Cadwalader Cabinet: What Should We Do?
Agriculture Committees Request CFTC Regulatory Guidance on Digital Assets
In a joint letter, leaders of the House Committee on Agriculture and the Senate Committee on Agriculture, Nutrition and Forestry asked CFTC Chair Rostin Behnam to issue regulatory guidance on digital asset markets.
The letter highlighted the CFTC's existing authority over certain digital assets (e.g., Bitcoin and Ether) under the Commodity Exchange Act, including the CFTC's (i) regulatory authority over all commodity derivatives, and (ii) antifraud authority as to physical transactions. The letter noted the very substantial benefits that can result from digital assets and decentralized finance (such as lower transaction costs and reduced settlement times), but also highlighted the potential for fraud and manipulation without the presence of responsible regulatory oversight.
The leadership requested that the CFTC provide comparisons between digital asset marketplaces and other financial markets with regard to: (i) size; (ii) participation; (iii) scope of retail investor involvement; and (iv) financial intermediaries. The leaders also requested responses detailing:
the proportion of the digital asset market being traded by U.S. persons;
the types of misconduct observed in the digital asset marketplace and whether such misconduct presents unique risks when compared to misconduct found in traditional financial markets;
how the CFTC has been working with stakeholders to support market growth, while ensuring consumer protection and market integrity;
the CFTC's collaborative work with other federal regulators in this space; and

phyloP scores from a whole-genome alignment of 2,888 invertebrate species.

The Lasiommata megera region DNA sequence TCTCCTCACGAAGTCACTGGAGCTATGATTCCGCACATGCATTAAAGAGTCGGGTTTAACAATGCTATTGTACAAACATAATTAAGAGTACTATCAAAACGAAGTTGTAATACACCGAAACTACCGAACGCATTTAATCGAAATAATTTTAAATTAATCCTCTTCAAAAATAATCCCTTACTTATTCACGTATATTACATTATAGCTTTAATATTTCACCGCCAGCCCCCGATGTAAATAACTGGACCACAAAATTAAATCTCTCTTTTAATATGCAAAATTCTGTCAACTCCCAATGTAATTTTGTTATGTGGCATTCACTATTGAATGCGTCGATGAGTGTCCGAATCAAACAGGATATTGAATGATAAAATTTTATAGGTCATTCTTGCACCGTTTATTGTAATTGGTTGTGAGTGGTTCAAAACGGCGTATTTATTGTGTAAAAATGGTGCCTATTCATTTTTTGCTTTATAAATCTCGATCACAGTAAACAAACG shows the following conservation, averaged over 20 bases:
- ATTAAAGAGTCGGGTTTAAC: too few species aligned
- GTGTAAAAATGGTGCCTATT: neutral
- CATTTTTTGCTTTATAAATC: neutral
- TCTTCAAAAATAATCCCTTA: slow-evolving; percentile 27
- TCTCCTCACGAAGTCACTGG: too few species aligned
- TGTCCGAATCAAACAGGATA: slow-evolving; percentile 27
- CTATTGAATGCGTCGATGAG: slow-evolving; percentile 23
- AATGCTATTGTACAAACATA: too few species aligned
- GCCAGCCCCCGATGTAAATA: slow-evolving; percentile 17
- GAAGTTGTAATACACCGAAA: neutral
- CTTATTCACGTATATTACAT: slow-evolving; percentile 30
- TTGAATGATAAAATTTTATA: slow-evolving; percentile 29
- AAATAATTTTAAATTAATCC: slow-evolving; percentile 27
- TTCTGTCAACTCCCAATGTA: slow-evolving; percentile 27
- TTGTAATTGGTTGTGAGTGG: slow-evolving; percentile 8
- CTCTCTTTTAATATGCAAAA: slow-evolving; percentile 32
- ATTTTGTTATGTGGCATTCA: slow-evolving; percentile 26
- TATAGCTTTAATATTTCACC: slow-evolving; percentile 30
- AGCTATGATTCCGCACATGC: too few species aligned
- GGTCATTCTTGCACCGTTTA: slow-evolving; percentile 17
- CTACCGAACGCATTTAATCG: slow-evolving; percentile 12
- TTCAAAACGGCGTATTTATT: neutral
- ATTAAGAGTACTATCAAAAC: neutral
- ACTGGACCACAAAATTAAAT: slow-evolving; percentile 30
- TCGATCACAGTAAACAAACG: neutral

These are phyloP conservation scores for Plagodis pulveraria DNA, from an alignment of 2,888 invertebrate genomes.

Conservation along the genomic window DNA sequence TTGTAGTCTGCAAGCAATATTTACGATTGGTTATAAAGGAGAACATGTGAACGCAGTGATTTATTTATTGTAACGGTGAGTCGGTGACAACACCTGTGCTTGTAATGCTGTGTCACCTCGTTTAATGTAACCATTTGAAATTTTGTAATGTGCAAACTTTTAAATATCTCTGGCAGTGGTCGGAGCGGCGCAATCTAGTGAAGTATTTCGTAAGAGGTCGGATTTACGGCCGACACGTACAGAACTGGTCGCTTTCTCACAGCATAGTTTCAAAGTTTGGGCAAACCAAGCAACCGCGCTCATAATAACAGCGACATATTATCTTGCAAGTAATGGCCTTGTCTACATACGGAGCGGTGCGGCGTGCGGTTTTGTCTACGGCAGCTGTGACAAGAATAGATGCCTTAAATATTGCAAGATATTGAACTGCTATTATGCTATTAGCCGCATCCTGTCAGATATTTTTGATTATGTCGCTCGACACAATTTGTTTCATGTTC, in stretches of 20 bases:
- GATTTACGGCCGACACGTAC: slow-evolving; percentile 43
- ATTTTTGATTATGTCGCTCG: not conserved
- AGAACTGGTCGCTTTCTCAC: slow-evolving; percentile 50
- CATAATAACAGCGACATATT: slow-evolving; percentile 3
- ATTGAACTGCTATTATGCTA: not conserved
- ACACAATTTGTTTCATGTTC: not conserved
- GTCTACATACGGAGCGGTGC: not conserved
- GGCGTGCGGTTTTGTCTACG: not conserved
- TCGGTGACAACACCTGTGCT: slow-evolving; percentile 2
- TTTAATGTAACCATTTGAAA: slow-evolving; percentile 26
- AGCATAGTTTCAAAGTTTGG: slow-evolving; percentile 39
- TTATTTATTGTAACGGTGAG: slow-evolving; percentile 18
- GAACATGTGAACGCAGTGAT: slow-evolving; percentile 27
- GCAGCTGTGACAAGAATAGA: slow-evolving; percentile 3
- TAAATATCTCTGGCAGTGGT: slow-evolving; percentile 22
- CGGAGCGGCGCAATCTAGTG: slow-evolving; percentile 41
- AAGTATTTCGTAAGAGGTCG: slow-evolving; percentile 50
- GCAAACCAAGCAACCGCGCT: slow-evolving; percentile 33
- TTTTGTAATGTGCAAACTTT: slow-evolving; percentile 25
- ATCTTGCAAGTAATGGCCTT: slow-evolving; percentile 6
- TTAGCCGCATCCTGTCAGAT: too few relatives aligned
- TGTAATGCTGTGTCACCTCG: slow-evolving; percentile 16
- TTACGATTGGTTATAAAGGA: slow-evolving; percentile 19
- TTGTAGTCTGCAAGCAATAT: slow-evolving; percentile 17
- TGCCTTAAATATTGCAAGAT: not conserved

any shortcomings in the CFTC's regulatory authorities to adequately regulate the digital asset space as the market continues to grow.
Commentary by Steven Lofchie
The questions asked are perfectly reasonable, but they are not the most important questions and they are not directed to the most important regulator. The letter begins with the assumptions that the digital asset markets are growing and that there is some level of fraud in those markets (both of which assumptions are certainly true) and essentially asks what the CFTC is going to do about it. While many digital assets may be "commodities," and therefore the CFTC has antifraud jurisdiction, the CFTC is not particularly well positioned or staffed to chase every incident of commodity fraud across the United States - at least if the CFTC wants to keep doing its day job as well.
The more important step is for the SEC (or for Congress to push the SEC) to revisit the Securities Law Treatment of Utility Tokens. Until the SEC modifies its securities law treatment of utility tokens in light of the special characteristics of the product, the digital asset industry is to a good extent forced to go underground. There is no upside for market participants to attempt to conform to a regulatory scheme that makes it impossible for them to do business. As a result, digital asset firms either move outside the United States or they take their chances with the regulators. A modified regulatory scheme, such as that proposed by SEC Commissioner Hester M. Peirce, could allow well-intended creators of digital assets to come forward, which would in turn assist the federal regulators in focusing their efforts on the genuine bad guys.
(Note: the Agriculture Committee has authority over the CFTC, but not over the SEC, and thus is not itself the Committee that can push the SEC.)
NCUA Highlights Supervisory Priorities for 2022 Exams